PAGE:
Japan's "shadow shogun" is trying to reinvent himself once again, this time as the people's last line of defense against Abenomics.
In a political advert for the upper house election later this month, the latest incarnation of Ichiro Ozawa dons a goalkeeper's shirt and gloves as he literally kicks off his campaign with fire in his eyes and a laser-intense look of resolve.
The eye-catching TV ad, titled "Fiery Saves by 'Captain Ichiro Ozawa,'" shows the 71-year-old saving the nation from employment uncertainty, a trans-Pacific trade deal and an increase in the sales tax.
Shooting at him from the prime position of the penalty spot is a dark-uniformed striker wearing a No. 96 shirt-a likely reference to Prime Minister Shinzo Abe's desire to revise Article 96 of Japan's pacifist constitution. Mr. Abe is aiming to lower the parliamentary majority needed for revising the basic law, another objective opposed by Mr. Ozawa.
Indeed, viewers could be forgiven for thinking the policy agenda of the People's Life Party is largely negative in formation, since "Captain Ozawa" is essentially appealing to the public that he will just block the policy goals of the current administration.
Still, Mr. Ozawa's campaign ad is certainly a lot more fun than a much more conservative offering by Mr. Abe, in which he can be seen from behind confidently marching onward and upward as he seeks to reestablish Japan.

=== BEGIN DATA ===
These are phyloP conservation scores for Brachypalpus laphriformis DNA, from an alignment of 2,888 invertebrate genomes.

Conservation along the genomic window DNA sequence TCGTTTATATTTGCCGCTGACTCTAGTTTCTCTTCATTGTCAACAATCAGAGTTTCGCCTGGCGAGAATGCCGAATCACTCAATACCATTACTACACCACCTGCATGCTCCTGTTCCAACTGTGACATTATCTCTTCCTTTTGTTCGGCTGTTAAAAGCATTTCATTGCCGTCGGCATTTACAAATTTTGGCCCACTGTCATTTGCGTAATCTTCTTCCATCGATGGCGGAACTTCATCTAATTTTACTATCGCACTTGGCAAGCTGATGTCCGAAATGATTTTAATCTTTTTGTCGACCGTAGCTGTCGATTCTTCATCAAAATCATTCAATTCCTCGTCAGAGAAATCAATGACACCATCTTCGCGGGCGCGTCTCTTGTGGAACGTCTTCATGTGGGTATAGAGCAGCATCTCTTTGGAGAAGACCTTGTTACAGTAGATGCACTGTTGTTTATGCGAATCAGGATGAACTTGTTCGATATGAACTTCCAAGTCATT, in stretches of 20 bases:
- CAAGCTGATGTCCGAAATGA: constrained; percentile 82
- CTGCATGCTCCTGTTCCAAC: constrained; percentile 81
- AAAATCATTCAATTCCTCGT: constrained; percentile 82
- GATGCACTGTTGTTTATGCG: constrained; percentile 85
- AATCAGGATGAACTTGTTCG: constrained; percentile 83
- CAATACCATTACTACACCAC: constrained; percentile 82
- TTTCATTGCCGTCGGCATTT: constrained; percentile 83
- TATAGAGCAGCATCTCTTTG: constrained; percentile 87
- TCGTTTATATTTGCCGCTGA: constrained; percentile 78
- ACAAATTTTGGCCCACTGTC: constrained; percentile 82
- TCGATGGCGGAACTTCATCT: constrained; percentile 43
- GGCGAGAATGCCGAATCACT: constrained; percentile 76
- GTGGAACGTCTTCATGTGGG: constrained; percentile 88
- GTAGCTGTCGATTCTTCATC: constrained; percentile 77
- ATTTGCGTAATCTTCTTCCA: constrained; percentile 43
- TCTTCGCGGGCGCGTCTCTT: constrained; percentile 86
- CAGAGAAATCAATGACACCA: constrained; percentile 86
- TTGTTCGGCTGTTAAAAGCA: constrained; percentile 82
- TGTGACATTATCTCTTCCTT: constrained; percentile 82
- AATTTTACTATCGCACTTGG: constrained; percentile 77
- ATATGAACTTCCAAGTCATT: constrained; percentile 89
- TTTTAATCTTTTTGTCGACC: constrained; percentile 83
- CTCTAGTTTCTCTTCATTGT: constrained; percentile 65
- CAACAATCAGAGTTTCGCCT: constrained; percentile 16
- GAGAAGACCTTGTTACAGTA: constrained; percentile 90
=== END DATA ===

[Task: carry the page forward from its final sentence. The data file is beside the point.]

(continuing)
Chief Cabinet Secretary Yoshihide Suga said Monday the Japanese government will consider stopping financial contributions to UNESCO or reducing the amount, given the U.N. body's decision to add Chinese documents on the Nanjing Massacre to the "Memory of the World" program. (Kyodo)
Mount Fuji has been capped with the snow for the first time this season. Weather officials say the iconic mountain was capped with snow 5 days earlier than last year but 11 days later than usual. (NHK)
Police in Odawara, Kanagawa Prefecture, said Tuesday they have arrested a 23-year-old man over the death of a 57-year-old man who was found bleeding from a head injury on a street early Sunday morning. (Japan Today)